The first freestyle that I did that blew up was me rapping off of Yo Gotti’s ‘Down In The DM’, and it’s a song that’s kind of similar to ‘No Problem’. I was mad because I was talking to a guy and a girl that was supposed to be his girlfriend was like, “You know this is my boyfriend, right?” But I had never heard of her. So that’s what the freestyle was about and I guess a lot of people just related.

Did you cut him off right then?

[laughs] Yeah, we’re back friends now though. We’re cool.

I remember hearing your freestyle to Kevin Gates song and ever since I loved you and I followed you. But pretty much I know right before your rap career really took off you were about to go hard with selling bundles right?

Yes, I used to sell hair. I didn’t have a job at that time. I had a little bit of money and I was trying to figure out ways to flip my money. I actually did really well selling the bundles, but I’m bad with money so I went and blew all of the money instead of getting some re-up hair and I just never did it again from there.

Do you think you did so well with selling bundles because your social media was already poppin’ even before you went viral?

I think that was why, but I’ve always been super popular in Jacksonville, where I’m from. So when I used to sell hair I never actually shipped hair to people. I used to drive around with hair in my trunk dropping it off to people.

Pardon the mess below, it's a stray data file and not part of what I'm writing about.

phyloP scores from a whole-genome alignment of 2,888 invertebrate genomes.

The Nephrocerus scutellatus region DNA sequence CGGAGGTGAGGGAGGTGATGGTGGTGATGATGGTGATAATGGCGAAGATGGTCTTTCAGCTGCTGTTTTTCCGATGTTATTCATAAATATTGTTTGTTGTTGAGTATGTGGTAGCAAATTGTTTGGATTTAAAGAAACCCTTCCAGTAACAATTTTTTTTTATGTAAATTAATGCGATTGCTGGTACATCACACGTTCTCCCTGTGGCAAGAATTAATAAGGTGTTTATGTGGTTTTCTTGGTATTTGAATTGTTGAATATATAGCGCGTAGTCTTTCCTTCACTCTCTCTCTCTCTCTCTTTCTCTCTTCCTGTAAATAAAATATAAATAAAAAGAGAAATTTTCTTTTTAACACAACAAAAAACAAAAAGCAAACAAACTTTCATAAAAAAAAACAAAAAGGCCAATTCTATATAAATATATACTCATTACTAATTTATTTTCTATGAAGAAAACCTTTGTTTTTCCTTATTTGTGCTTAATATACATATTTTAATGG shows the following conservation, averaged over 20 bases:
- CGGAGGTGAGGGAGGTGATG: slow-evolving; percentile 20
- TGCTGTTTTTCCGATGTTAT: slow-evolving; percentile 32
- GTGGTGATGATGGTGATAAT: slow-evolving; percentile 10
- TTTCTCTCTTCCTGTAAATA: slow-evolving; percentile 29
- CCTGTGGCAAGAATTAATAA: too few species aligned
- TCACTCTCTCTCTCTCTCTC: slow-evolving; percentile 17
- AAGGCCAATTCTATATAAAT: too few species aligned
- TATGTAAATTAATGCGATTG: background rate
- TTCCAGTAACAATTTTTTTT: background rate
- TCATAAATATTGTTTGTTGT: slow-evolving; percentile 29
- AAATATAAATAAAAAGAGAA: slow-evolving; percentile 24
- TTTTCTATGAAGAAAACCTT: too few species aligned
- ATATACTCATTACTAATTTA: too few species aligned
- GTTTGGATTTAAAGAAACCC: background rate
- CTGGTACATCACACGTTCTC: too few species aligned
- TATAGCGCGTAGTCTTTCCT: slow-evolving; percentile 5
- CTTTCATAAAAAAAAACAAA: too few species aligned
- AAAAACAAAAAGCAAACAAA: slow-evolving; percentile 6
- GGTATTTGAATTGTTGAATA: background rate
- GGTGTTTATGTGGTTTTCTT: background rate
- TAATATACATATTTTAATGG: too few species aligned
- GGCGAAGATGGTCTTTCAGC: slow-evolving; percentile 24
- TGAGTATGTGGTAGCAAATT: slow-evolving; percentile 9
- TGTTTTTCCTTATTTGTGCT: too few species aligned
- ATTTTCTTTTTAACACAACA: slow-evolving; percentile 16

I know you stress the fact that you came from nothing. Why do you believe you were popular even though you came from nothing?

I have no idea! I’ve always been the type of person who didn’t really care what people said about me. I’ve always done what I wanted to do whether people agreed with it or not and I think that’s one of the reasons I was popular. Also, I’ve always been around a gang of guys and they were popular in Jacksonville too so maybe that played a part in it.

If you weren’t rapping right now what do you think you would be doing?

I’d probably still be working at Comcast. I used to do technical support for Comcast. [laughs]

Photographer: Iced Up Photography

Creative Director: Sydney Escada

I ’ve literally witnessed you start turning up notch by notch. You got you an official DJ, you started booking a lot of shows in Florida and a few here and there outside of Florida got you a manager then out of nowhere — BOOM, you’re signed to Hustle Gang. How did the Hustle Gang situation happen?